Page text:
Federal prosecutors on Friday unveiled more charges following the Capitol riot this week, announcing that among those indicted are a sitting West Virginia state legislator and a man accused of entering and stealing items from the Speaker Nancy Pelosi's (D-Calif.) office.
Officials from the U.S. attorney's office and the FBI field office in Washington, D.C., offered more details to reporters about their investigation and the 55 cases that they've brought against members of a mob that stormed the Capitol on Wednesday. The riot left five people dead.
"My Office, along with our law enforcement partners at all levels, have been expeditiously working and leveraging every resource to identify, arrest, and begin prosecuting these individuals who took part in the brazen criminal acts at the U.S. Capitol," Michael Sherwin, the acting U.S. Attorney for D.C., said in a statement.
"We are resolute in our commitment to holding accountable anyone responsible for these disgraceful criminal acts, and to anyone who might be considering engaging in or inciting violence in the coming weeks – know this: you will be prosecuted to the fullest extent of the law.”
Ken Kohl, the No. 2 federal prosecutor for the district, said on a press call that his office had charged Derek Evans, a Republican West Virginia legislator who had reportedly filmed himself storming the Capitol, with entering a restricted area.
An Arkansas man named Richard Barnett was arrested in Little Rock this morning and is accused of unlawfully entering Pelosi's office and stealing public property as well as violent and disorderly conduct. Kohl said that Barnett had left a note in Pelosi's office.
According to media reports, Barnett had boasted publicly about entering Pelosi's office, putting his feet up on her desk and taking her mail.
Prosecutors also revealed the name of a man they said had brought multiple weapons to the protest. Kohl said that police searched a truck belonging to an Alabama man named Lonnie Coffman and found one handgun, an M4 carbine assault rifle and 11 Molotov cocktails that included "Styrofoam material that essentially constitute homemade napalm."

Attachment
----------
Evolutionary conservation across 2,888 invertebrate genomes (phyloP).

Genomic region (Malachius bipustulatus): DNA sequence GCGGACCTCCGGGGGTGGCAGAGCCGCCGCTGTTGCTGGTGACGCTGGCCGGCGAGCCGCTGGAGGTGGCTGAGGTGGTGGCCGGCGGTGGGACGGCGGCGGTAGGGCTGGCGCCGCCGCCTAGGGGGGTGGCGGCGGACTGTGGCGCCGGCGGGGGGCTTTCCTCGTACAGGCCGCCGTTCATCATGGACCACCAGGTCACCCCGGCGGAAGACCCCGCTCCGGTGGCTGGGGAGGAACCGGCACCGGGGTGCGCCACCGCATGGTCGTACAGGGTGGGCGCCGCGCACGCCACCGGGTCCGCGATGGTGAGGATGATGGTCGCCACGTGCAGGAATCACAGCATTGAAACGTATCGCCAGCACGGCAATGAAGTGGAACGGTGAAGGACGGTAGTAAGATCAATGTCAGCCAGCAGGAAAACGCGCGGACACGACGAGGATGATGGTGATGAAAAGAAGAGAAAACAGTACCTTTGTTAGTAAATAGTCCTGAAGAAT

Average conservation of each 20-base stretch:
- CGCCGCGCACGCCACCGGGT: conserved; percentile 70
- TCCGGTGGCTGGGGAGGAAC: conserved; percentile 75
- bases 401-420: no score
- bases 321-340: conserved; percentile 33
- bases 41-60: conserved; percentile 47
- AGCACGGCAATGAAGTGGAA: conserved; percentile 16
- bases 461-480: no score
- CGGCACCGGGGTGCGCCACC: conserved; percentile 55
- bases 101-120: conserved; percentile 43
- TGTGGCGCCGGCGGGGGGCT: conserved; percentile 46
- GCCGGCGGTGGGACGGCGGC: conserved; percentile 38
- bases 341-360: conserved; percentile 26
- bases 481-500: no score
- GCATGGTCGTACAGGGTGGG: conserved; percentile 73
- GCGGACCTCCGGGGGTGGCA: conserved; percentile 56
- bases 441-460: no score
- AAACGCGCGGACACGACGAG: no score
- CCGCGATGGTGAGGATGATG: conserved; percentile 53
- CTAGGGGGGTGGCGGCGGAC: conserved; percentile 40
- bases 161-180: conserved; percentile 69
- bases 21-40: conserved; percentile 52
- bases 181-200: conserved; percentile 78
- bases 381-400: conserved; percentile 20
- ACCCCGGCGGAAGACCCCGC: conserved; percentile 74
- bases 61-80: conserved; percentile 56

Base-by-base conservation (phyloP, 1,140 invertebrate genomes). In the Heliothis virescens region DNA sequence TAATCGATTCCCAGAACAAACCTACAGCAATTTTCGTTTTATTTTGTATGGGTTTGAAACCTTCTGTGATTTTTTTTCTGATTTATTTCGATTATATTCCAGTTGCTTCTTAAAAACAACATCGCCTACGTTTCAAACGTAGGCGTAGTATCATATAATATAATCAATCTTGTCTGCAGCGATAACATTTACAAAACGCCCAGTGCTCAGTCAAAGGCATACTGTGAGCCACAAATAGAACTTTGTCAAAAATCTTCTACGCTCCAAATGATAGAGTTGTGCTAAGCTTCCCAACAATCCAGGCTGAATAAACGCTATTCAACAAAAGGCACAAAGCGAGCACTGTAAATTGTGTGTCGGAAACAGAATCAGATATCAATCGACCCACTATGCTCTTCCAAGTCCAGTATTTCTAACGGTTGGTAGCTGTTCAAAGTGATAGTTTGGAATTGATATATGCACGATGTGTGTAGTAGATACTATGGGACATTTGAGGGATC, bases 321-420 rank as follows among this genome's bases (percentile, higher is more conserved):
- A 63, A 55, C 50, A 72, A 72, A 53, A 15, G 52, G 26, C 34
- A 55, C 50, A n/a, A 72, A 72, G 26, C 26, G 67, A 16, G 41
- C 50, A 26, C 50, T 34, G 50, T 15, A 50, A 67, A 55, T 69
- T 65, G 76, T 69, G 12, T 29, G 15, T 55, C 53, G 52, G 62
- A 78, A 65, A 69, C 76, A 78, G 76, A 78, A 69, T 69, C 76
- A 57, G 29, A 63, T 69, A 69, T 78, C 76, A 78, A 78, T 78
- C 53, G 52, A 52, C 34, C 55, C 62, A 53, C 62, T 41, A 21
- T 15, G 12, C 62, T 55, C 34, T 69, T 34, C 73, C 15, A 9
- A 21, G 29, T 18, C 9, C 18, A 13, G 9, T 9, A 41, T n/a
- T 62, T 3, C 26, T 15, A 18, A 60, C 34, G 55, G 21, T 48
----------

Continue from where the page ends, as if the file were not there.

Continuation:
A U.S. Capitol Police officer said in an affidavit filed with the D.C. federal court that investigators do not suspect Coffman of planting the pipe bombs that were found nearby at the Democratic and Republican party headquarters.
Kohl said that the Justice Department is still in the early stages of its investigation and is committed to a thorough review to find out who else could be charged for their role in the riot.
"We literally have hundreds of prosecutors and agents working from three command centers on what is really a 24/7 operation," he said. "It is active, it is fluid, it's evolving."
The Justice Department also released the names of 13 of the 15 defendants who have been charged in federal court. About 40 have been charged in D.C. Superior Court.
Most of the federal defendants face charges of unlawful entry or violent and disorderly conduct on Capitol grounds. An individual named Cleveland Meredith was charged with making interstate threats against Pelosi.
FBI Director Christopher Wray said the bureau would continue to investigate those who were involved in the riot.
“Today’s charges are just the beginning of the FBI’s ongoing efforts to hold those responsible for the criminal acts of violence and destruction that unfolded during the U.S. Capitol building breach on January 6th,” Wray said in a statement. "We will continue to aggressively investigate each and every individual who chose to ignore the law and instead incite violence, destroy property, and injure others."